The day has arrived. After months – maybe years – of waiting, you’re finally ready to receive the keys to your home sweet home. So awesome, right? 😀
Hold your horses (and keys) though, because there are several more steps before you can go ahead and move into your completed crib. Here’s a quick guide on what to do and take note of, during the process of receiving the keys from the developer, to furnishing your unit for own stay:
1. Delivery of Vacant Possession
Delivery of Vacant Possession is when the property is ready to be handed to you. This usually happens 24 to 36 months from when you first paid the down payment and signed the sales and purchase agreement (SPA). By this time, construction work should have ended and the building is complete and ready to be lived in, barring some decorative items such as landscaping. When the property is about 70% completed, you will receive a letter from the developer to set a date when you can take Delivery of Vacant Possession. When the property is finally completed, you will need to go to the sales office to formally collect the property. On the same day you collect the property, you will also receive a copy of the Certificate of Completion and Compliance (CCC).
2. Certificate of Completion and Compliance (CCC)
Formerly known as the certificate of fitness (CF), the CCC is a document released by the local authority council that declares a particular property is completed and safe to be occupied. It is also known as Borang F, Perakuan Siap dan Pematuhan. Legally speaking, the CCC is a requirement stated in the SPA. So, when you take possession of the property, make sure that your house has already been granted a CCC.
3. Handover Documents
When you go to the developer’s office to take delivery of vacant possession, you’ll need to sign several documents as proof that you’ve received the keys to your property. Once you sign the documents and write down the date, the Defect Liability Period for your property begins. Part of this set of documents will include a simple list of the lighting fixtures, appliances, electrical sockets and other built-ins. The format will vary, but it should generally list out the items that are included in your unit, so check it carefully.
4. Defect Liability Period
Think of the Defect Liability Period as a “warranty” period for your property. Homeowners will be given 18 to 24 months to check and report any defects, poor workmanship or irregularities from the SPA. However, it’s best to do a thorough check as soon as possible, as the house will be empty and thus easier to spot and fix any issues before moving in.
The developer will usually provide a Defect Complaint Form that lists the common areas in the house. Use it to mark out any problems you find, such as loose electrical sockets, misaligned flooring, etc. Even if it’s a small problem, make a note about it, as it could become a bigger problem that will cost more to fix later on.
5. Management Office Contact
This is if you’ve purchased an apartment, condominium or other type of strata unit. The shared common areas and maintenance of the property will be managed by a new entity known as the management office. Usually, the management will be selected by the developer, before the residential committee is set up. You will need their contact details for assistance on the monthly maintenance fees, sinking fund collection as well as the rules and regulation of the property. Generally speaking, when you sign the property handover form for a condominium, it will also include an invoice for the first 3 months of property maintenance.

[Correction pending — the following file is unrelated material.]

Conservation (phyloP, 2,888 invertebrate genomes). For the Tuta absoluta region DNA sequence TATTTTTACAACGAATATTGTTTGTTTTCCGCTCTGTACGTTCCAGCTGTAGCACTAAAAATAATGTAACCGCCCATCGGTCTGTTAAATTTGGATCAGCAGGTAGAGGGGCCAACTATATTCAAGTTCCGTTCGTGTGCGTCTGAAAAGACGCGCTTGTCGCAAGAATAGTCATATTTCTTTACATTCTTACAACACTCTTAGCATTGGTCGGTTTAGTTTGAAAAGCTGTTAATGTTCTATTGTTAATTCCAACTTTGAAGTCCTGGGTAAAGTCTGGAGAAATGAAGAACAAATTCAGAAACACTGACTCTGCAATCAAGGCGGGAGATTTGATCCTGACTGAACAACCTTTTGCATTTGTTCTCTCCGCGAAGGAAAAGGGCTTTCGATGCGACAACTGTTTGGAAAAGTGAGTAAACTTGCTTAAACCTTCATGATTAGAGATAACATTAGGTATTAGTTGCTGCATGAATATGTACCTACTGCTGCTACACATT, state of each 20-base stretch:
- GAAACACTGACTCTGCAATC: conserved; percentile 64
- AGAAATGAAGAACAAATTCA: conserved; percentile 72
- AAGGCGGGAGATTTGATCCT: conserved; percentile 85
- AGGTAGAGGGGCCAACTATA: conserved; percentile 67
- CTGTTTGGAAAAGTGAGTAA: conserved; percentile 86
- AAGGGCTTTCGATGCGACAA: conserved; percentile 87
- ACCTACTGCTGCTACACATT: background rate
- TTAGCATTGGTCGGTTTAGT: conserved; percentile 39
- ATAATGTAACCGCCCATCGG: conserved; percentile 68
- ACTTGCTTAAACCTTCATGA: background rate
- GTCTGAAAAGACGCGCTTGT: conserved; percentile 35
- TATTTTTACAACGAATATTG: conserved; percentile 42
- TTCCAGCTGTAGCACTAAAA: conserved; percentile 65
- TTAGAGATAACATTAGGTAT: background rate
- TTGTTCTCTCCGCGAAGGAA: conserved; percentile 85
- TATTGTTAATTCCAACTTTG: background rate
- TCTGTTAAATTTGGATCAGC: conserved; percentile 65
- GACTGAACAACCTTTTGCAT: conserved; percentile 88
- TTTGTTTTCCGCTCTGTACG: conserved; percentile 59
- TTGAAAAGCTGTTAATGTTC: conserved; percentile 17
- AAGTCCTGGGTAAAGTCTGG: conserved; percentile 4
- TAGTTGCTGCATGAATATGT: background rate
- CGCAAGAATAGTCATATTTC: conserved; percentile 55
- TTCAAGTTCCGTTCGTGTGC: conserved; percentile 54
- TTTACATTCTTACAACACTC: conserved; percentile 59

This part may vary according to developers. Some will plan ahead and ask you to apply for utilities even while the property is being built, while others may ask you to do it after. Either way, it’s best to get these done ASAP, because we can’t exactly stay in a house without electricity, water, and wi-fi. Typical utilities applications include:
- Electricity supply: Tenaga Nasional Bhd’s new account application
- Water supply: Syabas water supply application (Kuala Lumpur, Putrajaya and Selangor)
- Gas supply (if piped in): Gas Malaysia’s natural gas supply application
- Internet: Telekom Malaysia (or other home internet providers) new account application
7. Interior Planning
Now that most of the major developer-related items have been sorted out, it’s time to prepare your dream home. Most homes nowadays – especially condominiums and serviced apartments – usually come with fixtures like air-conditioning, water heaters, even kitchen appliances. It’s best if you can decide the renovations that you want before moving in, as it will be much easier for the contractors and interior designers to do their work in an empty house. Remember, you’ll need to leave a deposit cheque with the management office before you carry out any deliveries or renovation work.
All the dust and dirt from renovations and moving in is sure to get everywhere, so it’s time to clean up your brand spankin’ new home before officially moving in and inviting everyone over for a party. You’ll need quite a lot of elbow grease to do the cleaning by yourself, or if that’s too much work, you should hire a team of professional cleaners.
Don’t underestimate the effort needed to clean up a new home. It’s not just a matter of mopping the floors and wiping the shelves. Major cleaning can include tile and grout cleaning, chemical cleaning for the windows and sliding door, and sanitising your home before the housewarming party.
Once all that is done, you’re all set! Time to invite your family, friends, random neighbours, and pop the fizzy drinks!